Time to shoot a photo. Pro photographers have a little saying they like to use when it comes to equipment and taking photographs: “It’s not the camera, but the two feet standing behind it that really maters.” With today’s digital camera automation, it’s easy for a well-trained graphic artist to pick up a camera and get some good images right from the start. Perfecting the craft of good digital photography will come later as you spend time shooting in the studio.

The first big rule of professional studio photography: If you’re looking for quality and continuity between multiple photos, shoot RAW files. If you’re thinking good enough is good enough and you don’t want the extra hassle, you’re being shortsighted on the big picture. It’s not just good composition and lighting that makes a good studio photo; it’s a good file processing workflow procedure that’s predictable and repeatable.

Second rule: If you want to take advantage of Photoshop’s incredible power to process multiple files at once, you’re going to have to start moving away from the “Auto” setting on your camera. All digital SLRs have the ability to create a custom white balance of the set by shooting a white card and locking in the color temperature. All the following images will then be the exact same color balance. If the camera is set to “Auto White Balance,” the color can be influenced by the dominant color the camera is pointing at. If all the images are slightly different, you’ll see it when they’re lined up next to each other.

In addition to a custom white balance set in the camera, you can also shoot the color reference chart that we mentioned earlier in the first frame of the photo shoot. All the RAW images can be opened at once in the Photoshop Camera Raw dialog. Click on the frame with the color chart so that it’s featured in the preview window. Click the Select All button so all the frames are selected along the left vertical column of images. Click on the White Balance tool in the Camera Raw’s toolbar and click on the gray swatch of the color reference chart in the image. All the other selected images will then be updated with the same color balance. This makes a big difference at press time if you’re shooting a small catalog to have the consistency in color by the numbers.

Proper exposure is another important part of the process. Digital photography files don’t like to be overexposed. One of the many reasons to shoot RAW files is the ability to adjust the exposure without damaging the dynamic range of the image. To maintain detail in the color white in the final 8-bit file, white should not be any brighter than 240–245 on your 0–255 range of RGB information (with 0 being pure black and 255 being pure white). Black with detail should fall between 20–25. Learning how to interpret a proper exposure by reading the histogram is a skill that develops with time.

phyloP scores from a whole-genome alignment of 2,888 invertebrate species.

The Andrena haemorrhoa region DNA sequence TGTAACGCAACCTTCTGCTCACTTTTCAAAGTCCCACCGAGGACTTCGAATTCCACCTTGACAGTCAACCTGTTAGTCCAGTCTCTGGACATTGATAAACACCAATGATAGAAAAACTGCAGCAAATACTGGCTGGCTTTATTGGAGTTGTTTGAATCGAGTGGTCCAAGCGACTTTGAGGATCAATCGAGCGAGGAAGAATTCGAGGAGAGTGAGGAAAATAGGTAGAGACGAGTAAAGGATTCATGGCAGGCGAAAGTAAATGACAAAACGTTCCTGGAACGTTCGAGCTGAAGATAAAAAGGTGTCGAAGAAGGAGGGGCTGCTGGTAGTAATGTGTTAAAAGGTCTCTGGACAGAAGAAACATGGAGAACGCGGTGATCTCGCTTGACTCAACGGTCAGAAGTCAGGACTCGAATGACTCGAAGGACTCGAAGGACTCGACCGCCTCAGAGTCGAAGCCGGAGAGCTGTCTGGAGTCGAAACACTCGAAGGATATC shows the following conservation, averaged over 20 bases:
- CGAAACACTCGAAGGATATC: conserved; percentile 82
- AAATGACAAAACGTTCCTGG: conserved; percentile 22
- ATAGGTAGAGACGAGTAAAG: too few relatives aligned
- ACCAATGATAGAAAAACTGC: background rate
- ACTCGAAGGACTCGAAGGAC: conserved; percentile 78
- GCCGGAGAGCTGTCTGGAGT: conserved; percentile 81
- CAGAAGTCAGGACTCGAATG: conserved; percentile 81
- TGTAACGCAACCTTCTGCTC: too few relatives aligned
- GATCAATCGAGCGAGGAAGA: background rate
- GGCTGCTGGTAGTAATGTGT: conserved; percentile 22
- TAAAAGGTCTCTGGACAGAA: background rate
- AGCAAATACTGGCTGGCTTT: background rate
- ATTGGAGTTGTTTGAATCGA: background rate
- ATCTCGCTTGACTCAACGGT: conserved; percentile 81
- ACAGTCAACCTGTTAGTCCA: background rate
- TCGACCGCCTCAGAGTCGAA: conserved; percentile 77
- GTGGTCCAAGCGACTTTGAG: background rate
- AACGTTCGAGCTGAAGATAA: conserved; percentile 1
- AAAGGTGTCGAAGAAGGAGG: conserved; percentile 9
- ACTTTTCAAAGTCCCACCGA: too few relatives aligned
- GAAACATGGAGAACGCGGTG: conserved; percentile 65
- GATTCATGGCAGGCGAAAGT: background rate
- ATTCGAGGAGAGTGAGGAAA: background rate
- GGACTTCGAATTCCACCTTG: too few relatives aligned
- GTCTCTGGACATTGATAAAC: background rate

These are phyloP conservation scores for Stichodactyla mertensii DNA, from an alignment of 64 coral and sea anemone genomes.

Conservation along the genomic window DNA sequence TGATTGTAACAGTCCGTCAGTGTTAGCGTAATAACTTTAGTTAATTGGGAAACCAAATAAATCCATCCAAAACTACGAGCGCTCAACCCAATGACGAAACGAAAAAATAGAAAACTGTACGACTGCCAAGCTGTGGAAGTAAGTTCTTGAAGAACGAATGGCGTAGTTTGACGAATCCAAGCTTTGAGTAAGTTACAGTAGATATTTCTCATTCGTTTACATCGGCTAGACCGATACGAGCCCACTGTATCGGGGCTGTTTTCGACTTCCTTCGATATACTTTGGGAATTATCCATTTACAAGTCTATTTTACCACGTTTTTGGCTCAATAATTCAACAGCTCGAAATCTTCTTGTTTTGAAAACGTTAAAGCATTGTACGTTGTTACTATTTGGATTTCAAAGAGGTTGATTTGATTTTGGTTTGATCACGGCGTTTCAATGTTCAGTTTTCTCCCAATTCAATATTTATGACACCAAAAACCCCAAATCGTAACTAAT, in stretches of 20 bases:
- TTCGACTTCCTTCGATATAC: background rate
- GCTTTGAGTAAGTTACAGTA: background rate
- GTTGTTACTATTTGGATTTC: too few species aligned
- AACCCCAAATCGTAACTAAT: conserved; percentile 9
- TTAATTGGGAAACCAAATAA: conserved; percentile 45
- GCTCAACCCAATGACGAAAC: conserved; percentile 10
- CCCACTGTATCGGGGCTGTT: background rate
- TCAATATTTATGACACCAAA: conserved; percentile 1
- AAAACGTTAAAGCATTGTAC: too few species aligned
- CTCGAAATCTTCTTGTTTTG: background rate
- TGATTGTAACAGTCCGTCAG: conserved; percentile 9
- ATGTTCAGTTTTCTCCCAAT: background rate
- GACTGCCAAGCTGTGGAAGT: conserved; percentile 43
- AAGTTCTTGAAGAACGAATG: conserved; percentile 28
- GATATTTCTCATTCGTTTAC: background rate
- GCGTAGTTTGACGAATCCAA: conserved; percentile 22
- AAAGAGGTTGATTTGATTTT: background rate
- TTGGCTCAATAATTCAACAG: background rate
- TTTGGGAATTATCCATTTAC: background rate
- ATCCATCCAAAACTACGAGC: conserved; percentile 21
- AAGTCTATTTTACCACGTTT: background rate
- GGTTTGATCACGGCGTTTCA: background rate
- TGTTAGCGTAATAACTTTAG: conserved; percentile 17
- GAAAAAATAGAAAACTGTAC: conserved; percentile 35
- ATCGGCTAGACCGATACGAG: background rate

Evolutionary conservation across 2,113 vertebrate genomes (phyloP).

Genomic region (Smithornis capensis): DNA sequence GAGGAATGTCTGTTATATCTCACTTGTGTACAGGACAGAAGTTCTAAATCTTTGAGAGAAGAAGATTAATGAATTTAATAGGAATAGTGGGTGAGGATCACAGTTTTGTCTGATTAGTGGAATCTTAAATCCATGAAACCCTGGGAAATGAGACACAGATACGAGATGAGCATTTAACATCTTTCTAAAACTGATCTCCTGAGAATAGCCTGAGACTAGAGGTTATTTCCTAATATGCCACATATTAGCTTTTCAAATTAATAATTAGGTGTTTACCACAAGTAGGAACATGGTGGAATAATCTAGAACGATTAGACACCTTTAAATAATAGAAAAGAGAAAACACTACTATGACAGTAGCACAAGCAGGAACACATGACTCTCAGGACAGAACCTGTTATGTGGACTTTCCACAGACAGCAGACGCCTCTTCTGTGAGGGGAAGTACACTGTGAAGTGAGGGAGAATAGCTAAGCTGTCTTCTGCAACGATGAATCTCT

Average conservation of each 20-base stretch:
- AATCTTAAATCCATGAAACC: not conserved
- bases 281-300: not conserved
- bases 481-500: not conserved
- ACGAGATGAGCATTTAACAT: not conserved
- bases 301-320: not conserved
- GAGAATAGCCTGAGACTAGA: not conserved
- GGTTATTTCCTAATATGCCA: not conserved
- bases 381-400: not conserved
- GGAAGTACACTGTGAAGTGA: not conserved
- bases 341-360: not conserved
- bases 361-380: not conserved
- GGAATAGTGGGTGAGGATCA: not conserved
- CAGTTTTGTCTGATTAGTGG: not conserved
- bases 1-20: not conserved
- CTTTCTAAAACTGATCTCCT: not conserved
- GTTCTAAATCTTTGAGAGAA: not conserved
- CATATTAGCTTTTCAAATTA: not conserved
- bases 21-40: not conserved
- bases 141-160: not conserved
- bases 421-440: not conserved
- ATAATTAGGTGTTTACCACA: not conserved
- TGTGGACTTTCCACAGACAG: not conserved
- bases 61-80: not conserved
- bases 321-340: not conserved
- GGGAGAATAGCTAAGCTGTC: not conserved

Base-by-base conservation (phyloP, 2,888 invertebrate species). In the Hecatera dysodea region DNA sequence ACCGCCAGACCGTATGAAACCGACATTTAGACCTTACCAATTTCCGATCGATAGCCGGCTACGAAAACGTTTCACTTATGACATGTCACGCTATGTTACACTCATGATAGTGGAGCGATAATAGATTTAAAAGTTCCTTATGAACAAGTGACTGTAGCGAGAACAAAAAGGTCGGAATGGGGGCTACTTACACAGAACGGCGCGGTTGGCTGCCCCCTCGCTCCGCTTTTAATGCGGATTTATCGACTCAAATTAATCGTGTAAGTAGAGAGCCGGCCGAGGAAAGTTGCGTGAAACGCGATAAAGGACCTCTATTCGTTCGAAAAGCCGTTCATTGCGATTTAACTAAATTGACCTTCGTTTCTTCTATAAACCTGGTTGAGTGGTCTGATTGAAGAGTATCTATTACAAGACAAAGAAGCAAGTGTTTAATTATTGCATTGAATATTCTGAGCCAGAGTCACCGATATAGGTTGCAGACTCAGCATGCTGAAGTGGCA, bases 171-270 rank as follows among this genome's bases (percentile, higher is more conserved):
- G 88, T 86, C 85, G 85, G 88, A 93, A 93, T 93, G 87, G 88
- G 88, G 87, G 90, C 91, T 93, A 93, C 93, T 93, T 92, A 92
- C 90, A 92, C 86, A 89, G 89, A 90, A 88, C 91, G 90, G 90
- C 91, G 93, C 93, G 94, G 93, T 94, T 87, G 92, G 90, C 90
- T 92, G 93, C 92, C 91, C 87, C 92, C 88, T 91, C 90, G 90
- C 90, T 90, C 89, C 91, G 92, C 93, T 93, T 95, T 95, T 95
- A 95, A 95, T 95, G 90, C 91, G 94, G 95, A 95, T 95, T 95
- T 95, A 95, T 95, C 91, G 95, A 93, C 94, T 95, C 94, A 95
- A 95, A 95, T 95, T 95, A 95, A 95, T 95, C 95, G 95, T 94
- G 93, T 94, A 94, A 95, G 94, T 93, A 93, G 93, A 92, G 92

Keep Learning
See if there are any local classes or workshops in your area that teach basic studio lighting. Remember, you have both height and width with a photograph. It’s up to the photographer to create the illusion of depth by lighting. Once the basic studio is established, a little lighting instruction and lots of practice will start to yield some quality digital photography in a short time.

Some of My Favorite Picks for Starting a Studio
Here are some suggestions for products and brand names for you to check out while you’re building your studio. I’ve also included some of my favorite online shopping resources. Keep your budget in mind when you’re out shopping; some higher-end equipment can be very pricey, and your budget could get out of control before you know it. And don’t forget to start a relationship with your local photography shop. They can be a valuable asset to you whenever you have any questions or need advice.

Online Shopping
B&H Photo:
Calumet Photographic:
Samy’s Camera:

Canon EOS 30D with 17–85mm lens:
Fuji FinePix S3 Pro with 18–70mm lens:
Nikon D70s with 18–70mm lens:

Tripods and Heads

Tungsten Lights

Strobe Lights

Lighting Accessories—Soft Boxes, Umbrellas,
Boom Stands, and Background Stands
Chimera Lighting:

Radio Slave Sync Units
PocketWizard Plus Kit:
Quantum Radio Slave 4i Kit:

Color Reference Cards
GreytagMacbeth ColorChecker Chart:
QP Card:
WhiBal Reference Card: